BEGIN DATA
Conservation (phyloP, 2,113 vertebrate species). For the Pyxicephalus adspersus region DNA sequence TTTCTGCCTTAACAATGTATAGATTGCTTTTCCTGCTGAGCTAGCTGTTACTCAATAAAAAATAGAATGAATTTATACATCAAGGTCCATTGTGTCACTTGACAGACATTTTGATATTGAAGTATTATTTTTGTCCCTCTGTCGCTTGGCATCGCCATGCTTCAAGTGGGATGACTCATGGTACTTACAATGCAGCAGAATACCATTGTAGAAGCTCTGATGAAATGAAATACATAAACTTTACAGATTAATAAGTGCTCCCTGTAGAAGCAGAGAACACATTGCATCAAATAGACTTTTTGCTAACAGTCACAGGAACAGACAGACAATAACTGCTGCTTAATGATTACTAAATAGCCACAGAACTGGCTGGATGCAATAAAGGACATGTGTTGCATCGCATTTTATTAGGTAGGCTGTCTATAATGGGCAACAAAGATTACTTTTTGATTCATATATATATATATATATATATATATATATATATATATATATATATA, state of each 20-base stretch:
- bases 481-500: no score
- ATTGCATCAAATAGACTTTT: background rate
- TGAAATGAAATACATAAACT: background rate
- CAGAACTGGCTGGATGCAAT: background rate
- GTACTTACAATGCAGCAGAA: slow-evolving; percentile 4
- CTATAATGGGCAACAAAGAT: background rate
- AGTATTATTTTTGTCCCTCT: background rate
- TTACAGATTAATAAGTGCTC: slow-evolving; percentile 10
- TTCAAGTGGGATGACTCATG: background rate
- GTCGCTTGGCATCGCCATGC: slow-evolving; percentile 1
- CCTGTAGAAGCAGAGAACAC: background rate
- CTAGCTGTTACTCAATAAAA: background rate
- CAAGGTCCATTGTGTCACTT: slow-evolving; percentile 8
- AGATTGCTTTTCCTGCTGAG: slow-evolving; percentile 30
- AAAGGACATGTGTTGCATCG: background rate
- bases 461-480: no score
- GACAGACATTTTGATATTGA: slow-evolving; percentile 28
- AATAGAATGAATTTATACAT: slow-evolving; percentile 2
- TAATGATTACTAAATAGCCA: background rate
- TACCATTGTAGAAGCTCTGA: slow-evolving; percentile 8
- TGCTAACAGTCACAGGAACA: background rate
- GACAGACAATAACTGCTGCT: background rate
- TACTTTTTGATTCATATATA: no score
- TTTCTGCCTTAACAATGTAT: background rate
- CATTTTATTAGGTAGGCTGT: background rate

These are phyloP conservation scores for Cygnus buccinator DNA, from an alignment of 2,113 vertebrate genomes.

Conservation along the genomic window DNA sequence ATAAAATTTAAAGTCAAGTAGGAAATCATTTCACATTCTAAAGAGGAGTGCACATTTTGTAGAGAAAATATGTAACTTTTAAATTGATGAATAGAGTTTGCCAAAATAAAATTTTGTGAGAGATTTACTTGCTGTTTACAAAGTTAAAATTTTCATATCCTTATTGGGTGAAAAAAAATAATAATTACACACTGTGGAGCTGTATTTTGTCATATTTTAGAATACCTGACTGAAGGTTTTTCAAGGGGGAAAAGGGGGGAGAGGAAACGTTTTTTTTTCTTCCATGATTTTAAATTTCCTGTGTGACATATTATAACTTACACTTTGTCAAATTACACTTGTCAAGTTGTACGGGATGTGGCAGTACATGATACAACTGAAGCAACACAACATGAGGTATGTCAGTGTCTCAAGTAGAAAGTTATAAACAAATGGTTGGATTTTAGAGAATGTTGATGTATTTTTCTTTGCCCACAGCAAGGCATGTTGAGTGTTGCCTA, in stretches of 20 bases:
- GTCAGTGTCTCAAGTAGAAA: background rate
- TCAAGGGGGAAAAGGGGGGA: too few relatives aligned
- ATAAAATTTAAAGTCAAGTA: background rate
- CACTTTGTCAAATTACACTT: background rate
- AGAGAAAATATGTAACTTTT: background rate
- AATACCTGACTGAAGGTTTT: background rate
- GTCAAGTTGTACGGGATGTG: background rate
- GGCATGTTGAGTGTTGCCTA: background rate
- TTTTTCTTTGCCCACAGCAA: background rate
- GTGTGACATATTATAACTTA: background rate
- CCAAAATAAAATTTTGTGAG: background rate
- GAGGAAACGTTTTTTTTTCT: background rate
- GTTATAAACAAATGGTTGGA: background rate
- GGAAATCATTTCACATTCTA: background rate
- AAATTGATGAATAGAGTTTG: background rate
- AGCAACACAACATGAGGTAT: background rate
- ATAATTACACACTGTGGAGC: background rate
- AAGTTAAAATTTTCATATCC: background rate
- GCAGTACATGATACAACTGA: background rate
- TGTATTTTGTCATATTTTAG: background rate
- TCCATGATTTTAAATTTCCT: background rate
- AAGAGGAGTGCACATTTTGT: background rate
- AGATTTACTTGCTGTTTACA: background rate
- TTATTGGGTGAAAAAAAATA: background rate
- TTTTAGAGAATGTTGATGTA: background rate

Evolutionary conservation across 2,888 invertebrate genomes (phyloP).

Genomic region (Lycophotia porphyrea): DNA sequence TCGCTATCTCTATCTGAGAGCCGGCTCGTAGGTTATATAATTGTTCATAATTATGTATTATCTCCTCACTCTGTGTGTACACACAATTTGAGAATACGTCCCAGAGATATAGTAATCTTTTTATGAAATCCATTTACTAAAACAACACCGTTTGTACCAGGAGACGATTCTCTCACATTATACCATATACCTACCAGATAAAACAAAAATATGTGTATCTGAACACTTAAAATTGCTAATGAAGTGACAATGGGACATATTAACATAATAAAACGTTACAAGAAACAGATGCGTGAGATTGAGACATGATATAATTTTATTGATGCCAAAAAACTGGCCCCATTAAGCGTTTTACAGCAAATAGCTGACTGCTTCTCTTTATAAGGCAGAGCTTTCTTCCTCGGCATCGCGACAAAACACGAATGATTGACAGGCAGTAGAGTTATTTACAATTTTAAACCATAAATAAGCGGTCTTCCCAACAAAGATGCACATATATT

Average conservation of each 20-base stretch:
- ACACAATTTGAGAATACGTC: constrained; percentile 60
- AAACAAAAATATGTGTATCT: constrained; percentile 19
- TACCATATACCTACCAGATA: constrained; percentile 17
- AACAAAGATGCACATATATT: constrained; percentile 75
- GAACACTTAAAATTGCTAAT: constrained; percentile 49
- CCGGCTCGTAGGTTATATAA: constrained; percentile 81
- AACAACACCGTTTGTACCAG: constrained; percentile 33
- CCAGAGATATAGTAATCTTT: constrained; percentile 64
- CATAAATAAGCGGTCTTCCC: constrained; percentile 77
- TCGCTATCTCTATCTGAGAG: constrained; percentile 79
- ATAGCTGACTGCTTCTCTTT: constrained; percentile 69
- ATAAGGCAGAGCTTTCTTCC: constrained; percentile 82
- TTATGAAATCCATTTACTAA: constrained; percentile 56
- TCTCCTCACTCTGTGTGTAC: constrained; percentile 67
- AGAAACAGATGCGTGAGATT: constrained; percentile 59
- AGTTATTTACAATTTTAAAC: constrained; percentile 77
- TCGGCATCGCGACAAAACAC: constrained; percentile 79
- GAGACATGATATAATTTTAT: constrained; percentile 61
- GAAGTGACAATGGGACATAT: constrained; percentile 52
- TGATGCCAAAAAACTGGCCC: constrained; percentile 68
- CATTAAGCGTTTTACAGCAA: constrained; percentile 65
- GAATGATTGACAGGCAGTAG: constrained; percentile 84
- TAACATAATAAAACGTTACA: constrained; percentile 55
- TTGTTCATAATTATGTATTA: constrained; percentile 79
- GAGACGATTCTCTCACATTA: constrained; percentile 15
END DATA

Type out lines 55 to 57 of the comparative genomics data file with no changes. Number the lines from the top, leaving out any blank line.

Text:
Genomic region (Lycophotia porphyrea): DNA sequence TCGCTATCTCTATCTGAGAGCCGGCTCGTAGGTTATATAATTGTTCATAATTATGTATTATCTCCTCACTCTGTGTGTACACACAATTTGAGAATACGTCCCAGAGATATAGTAATCTTTTTATGAAATCCATTTACTAAAACAACACCGTTTGTACCAGGAGACGATTCTCTCACATTATACCATATACCTACCAGATAAAACAAAAATATGTGTATCTGAACACTTAAAATTGCTAATGAAGTGACAATGGGACATATTAACATAATAAAACGTTACAAGAAACAGATGCGTGAGATTGAGACATGATATAATTTTATTGATGCCAAAAAACTGGCCCCATTAAGCGTTTTACAGCAAATAGCTGACTGCTTCTCTTTATAAGGCAGAGCTTTCTTCCTCGGCATCGCGACAAAACACGAATGATTGACAGGCAGTAGAGTTATTTACAATTTTAAACCATAAATAAGCGGTCTTCCCAACAAAGATGCACATATATT

Average conservation of each 20-base stretch:
- ACACAATTTGAGAATACGTC: constrained; percentile 60